Israel can be expected to make good use of its warplanes, tanks and guns during August. No one will be watching. US President George Bush, the putative peace broker, is not thinking of pursuing a ceasefire: He on holiday at his ranch in Crawford, Texas. Other world leaders are vacationing in the country or at the seaside. Public opinion is asleep on the beach until the 1st of September.
This means Prime Minister Ariel Sharon has a clear two weeks to “take out” more key Palestinian targets in his all-out war of attrition against the Palestine Liberation Organisation (PLO), the Palestinian National Authority (PNA) and the Palestinian people.
Make no mistake. Sharon is waging a war. His generals have called it a “guerrilla war”. He characterises it as “active defence.” That is a misnomer. Sharon is not engaged in defence but offence.
The well-connected and thoughtful Israeli commentator, Akiva Eldar, writing in Haaretz on Aug. 7, describes Sharon’s “strategy” as waging war “without declaring war” camouflaged by “all the international peace and ceasefire initiatives.” Sharon’s war aim, says Eldar, is to “make a new order next door” by “toppling the Palestinian National Authority.”
In early June commentators of all nationalities were expecting Israel to launch a conventional ground and air offensive against Palestinian self-rule enclaves to rout the PNA’s security services and police, destroy its headquarters and ministries and, perhaps, reinstall the Israeli military government. Elements of one of the Israeli general staff’s contingency plans were leaked to the authoritative British defence publication, Jane’s for publication in its less authoritative “Foreign Report”. World capitals called upon Sharon to exercise restraint which he did, keeping the plan for a “big bang” in his hip pocket.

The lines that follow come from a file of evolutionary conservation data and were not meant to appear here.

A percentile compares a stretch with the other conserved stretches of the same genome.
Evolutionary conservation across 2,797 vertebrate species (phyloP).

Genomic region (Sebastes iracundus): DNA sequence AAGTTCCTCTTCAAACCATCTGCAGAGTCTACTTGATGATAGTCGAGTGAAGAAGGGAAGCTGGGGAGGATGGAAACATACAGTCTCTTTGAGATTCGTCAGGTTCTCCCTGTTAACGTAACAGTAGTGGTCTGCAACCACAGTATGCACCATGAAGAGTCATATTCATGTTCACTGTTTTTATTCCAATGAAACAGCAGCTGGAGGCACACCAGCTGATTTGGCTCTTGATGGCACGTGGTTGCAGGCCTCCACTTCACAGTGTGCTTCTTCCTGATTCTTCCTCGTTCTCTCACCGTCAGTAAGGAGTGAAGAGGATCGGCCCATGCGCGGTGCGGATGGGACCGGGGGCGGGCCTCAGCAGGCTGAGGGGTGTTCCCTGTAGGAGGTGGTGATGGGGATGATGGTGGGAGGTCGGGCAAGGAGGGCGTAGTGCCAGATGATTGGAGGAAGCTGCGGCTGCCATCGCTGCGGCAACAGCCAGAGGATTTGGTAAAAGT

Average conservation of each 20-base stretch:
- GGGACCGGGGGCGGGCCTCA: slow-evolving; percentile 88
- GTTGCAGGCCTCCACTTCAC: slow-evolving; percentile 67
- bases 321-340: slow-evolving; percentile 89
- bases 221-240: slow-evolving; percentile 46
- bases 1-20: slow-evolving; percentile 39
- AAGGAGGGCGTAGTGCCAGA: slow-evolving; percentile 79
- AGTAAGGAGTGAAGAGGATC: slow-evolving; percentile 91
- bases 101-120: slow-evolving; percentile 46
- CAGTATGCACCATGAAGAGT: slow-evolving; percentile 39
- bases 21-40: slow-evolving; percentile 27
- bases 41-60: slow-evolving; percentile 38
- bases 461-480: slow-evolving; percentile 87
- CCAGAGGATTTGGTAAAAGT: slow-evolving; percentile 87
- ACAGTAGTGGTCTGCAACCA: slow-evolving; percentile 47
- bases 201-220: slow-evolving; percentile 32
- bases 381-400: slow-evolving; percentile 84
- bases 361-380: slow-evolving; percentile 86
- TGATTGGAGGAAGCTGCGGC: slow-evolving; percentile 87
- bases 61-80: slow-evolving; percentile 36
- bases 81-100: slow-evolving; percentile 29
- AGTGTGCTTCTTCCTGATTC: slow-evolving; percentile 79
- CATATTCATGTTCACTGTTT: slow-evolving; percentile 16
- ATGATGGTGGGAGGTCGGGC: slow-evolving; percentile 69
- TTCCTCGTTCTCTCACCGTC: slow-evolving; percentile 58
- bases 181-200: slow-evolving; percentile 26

Another Israeli analyst, Gideon Levy, who also contributes to Ha’aretz, makes the point on Aug. 12, that although Israel describes its policy “as being one of `restraint’, it hasn’t restrained itself – it has only underplayed the level of violence it unleashes.” Sharon’s “restraint” is, therefore, an illusion.
In reality, Sharon has unleashed continuous total warfare.
On the governmental and security level, the Israeli army targets the very same PNA installations and institutions selected for demolition under the “big bang” plan. But they are being taken out piecemeal: Sharon is using “salami tactics” rather than the sort of blanket assault he used for Lebanon in 1982. While he is determined to flatten the physical presence of the PNA, he wants its cadres to desert. Specific policemen and intelligence officials have been eliminated in Israel’s assassination campaign, undermining the morale of PNA police and security agencies. A number of policemen have left PNA units and joined Fateh’s Tanzim, Hamas and Islamic Jihad.
On the economic plane, Sharon’s forces impose strict closures on Palestinian enclaves, surround them with earthwork barricades and trenches and prevent supplies from getting through. The Palestinian economy is at a standstill, two-thirds of Palestinians in the West Bank and Gaza live below the low Palestinian poverty level but must pay high Israeli prices for goods and services.